The God Who Watches Over Us Sermon by Pastor David A. Reed at Immanuel Baptist Church July 9, 2017

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I've titled my sermon today, "The God Who Watches Over Us."


When you tell someone today that God watches over us,

chances are that they will think of the song titled

"From A Distance"

It's lyrics go like this:


"From a distance the world looks blue and green,

and the snow-capped mountains white.

From a distance the ocean meets the stream,

and the eagle takes to flight.


"From a distance, there is harmony,

and it echoes through the land.

It's the voice of hope, it's the voice of peace,

it's the voice of every man.


"From a distance we all have enough,

and no one is in need.

And there are no guns, no bombs, and no disease,

no hungry mouths to feed.


"From a distance we are instruments

marching in a common band.

Playing songs of hope, playing songs of peace.

They're the songs of every man."


Then it ends with this refrain:


"And God is watching us, God is watching us,

God is watching us from a distance.

Oh, God is watching us, God is watching.

God is watching us from a distance."


This song, "From a Distance" was written in 1987

by American singer-songwriter Julie Gold.

She was working as a secretary at the time,

barely able to pay the rent on her one-room apartment.

But her song went on to earn a Grammy in 1991

for Song of the Year,

and has been performed by many artists,

with Bette Middler's rendition being the most famous.


Some who hear the lyrics take it to mean

that God is distant and uncaring-

that He sees us only from a distance,

and isn't in touch with our problems.

However, the composer has said that she believes in a God

who is close to us, and who does good for us.

She said her aim was to contrast how things are

with how things ought to be.

She is from a family of Eastern European Jewish immigrants,

but I haven't found any more information

about whether she is a practicing Jew herself.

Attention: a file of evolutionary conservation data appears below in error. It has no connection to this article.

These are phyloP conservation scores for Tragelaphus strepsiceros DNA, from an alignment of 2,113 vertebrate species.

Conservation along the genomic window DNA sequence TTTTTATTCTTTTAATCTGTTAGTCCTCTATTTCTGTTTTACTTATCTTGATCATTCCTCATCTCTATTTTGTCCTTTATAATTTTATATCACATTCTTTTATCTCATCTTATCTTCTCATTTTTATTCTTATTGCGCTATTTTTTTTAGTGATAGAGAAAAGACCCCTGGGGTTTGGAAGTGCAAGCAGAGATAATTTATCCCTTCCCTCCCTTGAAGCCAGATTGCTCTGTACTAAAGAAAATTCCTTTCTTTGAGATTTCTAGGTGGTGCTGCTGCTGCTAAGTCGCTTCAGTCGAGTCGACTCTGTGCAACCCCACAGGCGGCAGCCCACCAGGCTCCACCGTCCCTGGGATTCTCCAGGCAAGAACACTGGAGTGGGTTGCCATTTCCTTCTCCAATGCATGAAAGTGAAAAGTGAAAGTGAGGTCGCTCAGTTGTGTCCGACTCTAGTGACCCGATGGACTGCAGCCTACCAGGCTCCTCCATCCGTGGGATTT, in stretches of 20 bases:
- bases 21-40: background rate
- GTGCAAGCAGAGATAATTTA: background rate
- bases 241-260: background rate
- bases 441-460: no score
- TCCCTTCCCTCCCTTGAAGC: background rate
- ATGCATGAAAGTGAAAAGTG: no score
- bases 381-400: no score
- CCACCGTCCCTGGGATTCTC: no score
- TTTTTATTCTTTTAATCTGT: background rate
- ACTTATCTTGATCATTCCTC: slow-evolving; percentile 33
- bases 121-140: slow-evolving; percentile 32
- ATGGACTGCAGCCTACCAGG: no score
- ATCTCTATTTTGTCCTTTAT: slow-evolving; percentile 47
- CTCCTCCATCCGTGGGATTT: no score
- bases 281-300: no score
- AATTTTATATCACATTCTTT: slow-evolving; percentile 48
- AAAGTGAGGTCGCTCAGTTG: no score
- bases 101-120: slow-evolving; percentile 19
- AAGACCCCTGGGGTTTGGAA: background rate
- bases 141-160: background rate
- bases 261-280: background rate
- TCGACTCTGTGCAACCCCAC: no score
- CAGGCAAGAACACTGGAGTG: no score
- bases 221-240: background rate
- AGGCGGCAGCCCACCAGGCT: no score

The Bible makes it very clear, though,

that the God who watches over us

is close to us,

cares very much about each one of us,

and actively reaches out to help and bless us.


Act 17:27 says that people ,

"should seek the Lord, in the hope that they might grope for Him and find Him, though He is not far from each one of us;"


Our responsive reading this morning in Genesis chapter 16

reveals how closely

God watches over even the lowliest of people.

In Genesis chapter 16, we find ourselves

in the middle of a marital mess.

Abram's marriage was a mess.

It was many generations after the Flood of Noah's day,

and mankind had already drifted away from the true God

who sent the Flood.

There was no record of God speaking to anyone

since He spoke to Noah

and told him to build the Ark

that preserved mankind and the land animals

through that global Flood.

But now God

was intervening in human affairs again

by speaking to a man named Abram

who was married to a woman named Sarai.

(We know them better as Abraham and Sarah-

--the names God gave them afterwards.

So, I'll be using both names as I speak about them.)

Abraham wasn't some super-human "saint"

with a halo over his head,

who could do no wrong.

No, Abraham was just an ordinary guy,

and Sarah was just an ordinary woman.

They were very much like all of us.

When God spoke to Abraham,

Abraham put faith in God-he trusted Him.

But, just like us, he also struggled with lack of faith,

and he messed up many times.

And each time he messed up,

the mistakes he made backfired on him.

And that's why his marriage was a mess at this point.


At Genesis 12 verse 1,

we read how God had given a promise to Abraham.

I'm going to read from Genesis 12, verses 1 - 3.

[ READ Genesis 12:1-3 ]